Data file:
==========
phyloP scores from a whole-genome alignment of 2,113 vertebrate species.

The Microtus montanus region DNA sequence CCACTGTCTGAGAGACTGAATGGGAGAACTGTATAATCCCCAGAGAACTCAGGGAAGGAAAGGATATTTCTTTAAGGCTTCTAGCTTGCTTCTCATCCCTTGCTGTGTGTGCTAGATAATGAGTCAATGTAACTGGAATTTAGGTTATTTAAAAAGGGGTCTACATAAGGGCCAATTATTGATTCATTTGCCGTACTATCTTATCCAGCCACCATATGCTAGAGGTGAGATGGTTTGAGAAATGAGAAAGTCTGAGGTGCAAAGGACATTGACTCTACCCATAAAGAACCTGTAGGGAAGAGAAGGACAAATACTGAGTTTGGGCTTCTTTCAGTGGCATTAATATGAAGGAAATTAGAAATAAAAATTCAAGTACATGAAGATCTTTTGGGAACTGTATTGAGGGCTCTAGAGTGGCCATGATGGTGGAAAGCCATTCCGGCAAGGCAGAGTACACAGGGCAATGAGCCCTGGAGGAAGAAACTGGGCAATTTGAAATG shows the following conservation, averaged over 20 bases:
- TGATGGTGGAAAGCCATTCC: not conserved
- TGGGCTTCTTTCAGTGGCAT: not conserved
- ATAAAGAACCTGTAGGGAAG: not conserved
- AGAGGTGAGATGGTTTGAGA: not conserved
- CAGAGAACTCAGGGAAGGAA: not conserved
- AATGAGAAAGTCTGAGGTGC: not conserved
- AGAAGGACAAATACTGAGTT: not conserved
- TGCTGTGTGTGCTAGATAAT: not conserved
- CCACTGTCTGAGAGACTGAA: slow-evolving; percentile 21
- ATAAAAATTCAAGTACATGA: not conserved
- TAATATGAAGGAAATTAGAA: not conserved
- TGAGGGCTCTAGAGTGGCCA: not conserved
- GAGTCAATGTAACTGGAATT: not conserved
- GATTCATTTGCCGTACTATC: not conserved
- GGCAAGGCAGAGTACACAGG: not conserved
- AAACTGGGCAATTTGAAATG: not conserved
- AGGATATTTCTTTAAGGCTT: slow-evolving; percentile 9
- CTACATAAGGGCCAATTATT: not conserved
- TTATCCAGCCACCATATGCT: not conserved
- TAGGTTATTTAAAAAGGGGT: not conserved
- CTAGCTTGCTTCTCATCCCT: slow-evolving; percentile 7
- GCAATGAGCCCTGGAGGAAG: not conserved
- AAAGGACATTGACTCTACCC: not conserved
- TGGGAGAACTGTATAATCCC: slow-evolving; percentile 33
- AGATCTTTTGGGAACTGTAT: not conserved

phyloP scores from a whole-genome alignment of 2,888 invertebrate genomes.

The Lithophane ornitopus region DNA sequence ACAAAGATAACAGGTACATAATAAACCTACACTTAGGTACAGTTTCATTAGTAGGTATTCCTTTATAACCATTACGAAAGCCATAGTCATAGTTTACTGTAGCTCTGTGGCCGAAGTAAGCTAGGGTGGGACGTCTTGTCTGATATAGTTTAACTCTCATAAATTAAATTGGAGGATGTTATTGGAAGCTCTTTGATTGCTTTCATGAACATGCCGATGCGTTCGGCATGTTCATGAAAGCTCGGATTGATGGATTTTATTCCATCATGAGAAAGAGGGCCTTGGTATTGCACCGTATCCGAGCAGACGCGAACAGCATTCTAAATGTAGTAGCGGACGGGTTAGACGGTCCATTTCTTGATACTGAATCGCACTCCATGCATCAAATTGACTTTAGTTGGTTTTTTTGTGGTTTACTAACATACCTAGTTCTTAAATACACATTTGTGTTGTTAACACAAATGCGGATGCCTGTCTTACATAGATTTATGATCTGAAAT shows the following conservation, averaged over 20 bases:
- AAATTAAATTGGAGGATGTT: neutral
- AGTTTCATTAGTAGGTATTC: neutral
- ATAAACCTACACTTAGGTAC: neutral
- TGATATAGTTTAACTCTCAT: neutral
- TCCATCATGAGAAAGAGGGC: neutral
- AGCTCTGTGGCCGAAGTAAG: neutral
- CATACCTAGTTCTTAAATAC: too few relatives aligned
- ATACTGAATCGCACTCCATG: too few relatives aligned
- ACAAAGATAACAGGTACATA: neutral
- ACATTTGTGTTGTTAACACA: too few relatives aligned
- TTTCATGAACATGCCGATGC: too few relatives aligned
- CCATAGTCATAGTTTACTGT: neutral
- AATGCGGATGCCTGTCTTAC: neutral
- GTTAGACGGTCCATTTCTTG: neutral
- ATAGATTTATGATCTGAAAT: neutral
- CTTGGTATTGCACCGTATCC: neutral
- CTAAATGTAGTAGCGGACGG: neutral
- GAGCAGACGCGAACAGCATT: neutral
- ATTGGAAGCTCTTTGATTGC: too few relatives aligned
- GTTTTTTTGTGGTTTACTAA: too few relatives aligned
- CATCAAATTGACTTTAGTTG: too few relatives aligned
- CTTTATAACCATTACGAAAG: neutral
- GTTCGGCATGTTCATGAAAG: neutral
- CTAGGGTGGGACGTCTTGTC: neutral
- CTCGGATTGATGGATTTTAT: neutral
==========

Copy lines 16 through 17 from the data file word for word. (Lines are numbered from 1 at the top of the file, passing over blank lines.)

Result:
- GATTCATTTGCCGTACTATC: not conserved
- GGCAAGGCAGAGTACACAGG: not conserved